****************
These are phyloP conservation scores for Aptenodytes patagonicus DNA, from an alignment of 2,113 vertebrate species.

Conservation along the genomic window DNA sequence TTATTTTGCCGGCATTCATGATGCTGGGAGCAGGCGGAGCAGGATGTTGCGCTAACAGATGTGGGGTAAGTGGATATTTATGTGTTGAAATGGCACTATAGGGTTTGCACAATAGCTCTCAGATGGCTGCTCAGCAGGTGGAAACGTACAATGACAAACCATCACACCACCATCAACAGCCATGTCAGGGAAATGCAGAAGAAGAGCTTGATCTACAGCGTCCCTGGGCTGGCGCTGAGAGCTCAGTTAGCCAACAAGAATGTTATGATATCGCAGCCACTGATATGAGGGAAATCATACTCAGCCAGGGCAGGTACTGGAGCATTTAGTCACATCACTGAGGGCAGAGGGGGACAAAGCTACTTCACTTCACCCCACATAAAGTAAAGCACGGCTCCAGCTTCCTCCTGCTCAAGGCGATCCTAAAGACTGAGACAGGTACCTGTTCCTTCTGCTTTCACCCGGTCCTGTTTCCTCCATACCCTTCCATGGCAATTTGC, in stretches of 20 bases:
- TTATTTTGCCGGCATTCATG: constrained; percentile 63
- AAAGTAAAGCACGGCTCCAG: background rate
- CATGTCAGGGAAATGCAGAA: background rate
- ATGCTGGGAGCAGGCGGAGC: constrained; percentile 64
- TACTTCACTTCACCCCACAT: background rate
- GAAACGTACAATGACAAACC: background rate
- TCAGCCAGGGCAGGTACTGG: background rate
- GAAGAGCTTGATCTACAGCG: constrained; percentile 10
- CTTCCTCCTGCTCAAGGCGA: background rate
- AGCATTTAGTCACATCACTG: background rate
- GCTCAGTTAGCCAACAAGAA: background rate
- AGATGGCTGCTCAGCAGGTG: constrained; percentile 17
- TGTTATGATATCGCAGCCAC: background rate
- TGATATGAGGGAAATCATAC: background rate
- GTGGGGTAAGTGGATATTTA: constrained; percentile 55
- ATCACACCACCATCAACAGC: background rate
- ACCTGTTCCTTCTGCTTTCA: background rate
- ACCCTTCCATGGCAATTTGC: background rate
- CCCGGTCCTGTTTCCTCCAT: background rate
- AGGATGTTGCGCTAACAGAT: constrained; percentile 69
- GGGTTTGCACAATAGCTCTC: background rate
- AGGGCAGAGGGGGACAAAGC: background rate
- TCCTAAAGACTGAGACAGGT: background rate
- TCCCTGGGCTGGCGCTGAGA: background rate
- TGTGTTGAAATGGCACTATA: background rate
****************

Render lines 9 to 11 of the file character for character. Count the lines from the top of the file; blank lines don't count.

- TCAGCCAGGGCAGGTACTGG: background rate
- GAAGAGCTTGATCTACAGCG: constrained; percentile 10
- CTTCCTCCTGCTCAAGGCGA: background rate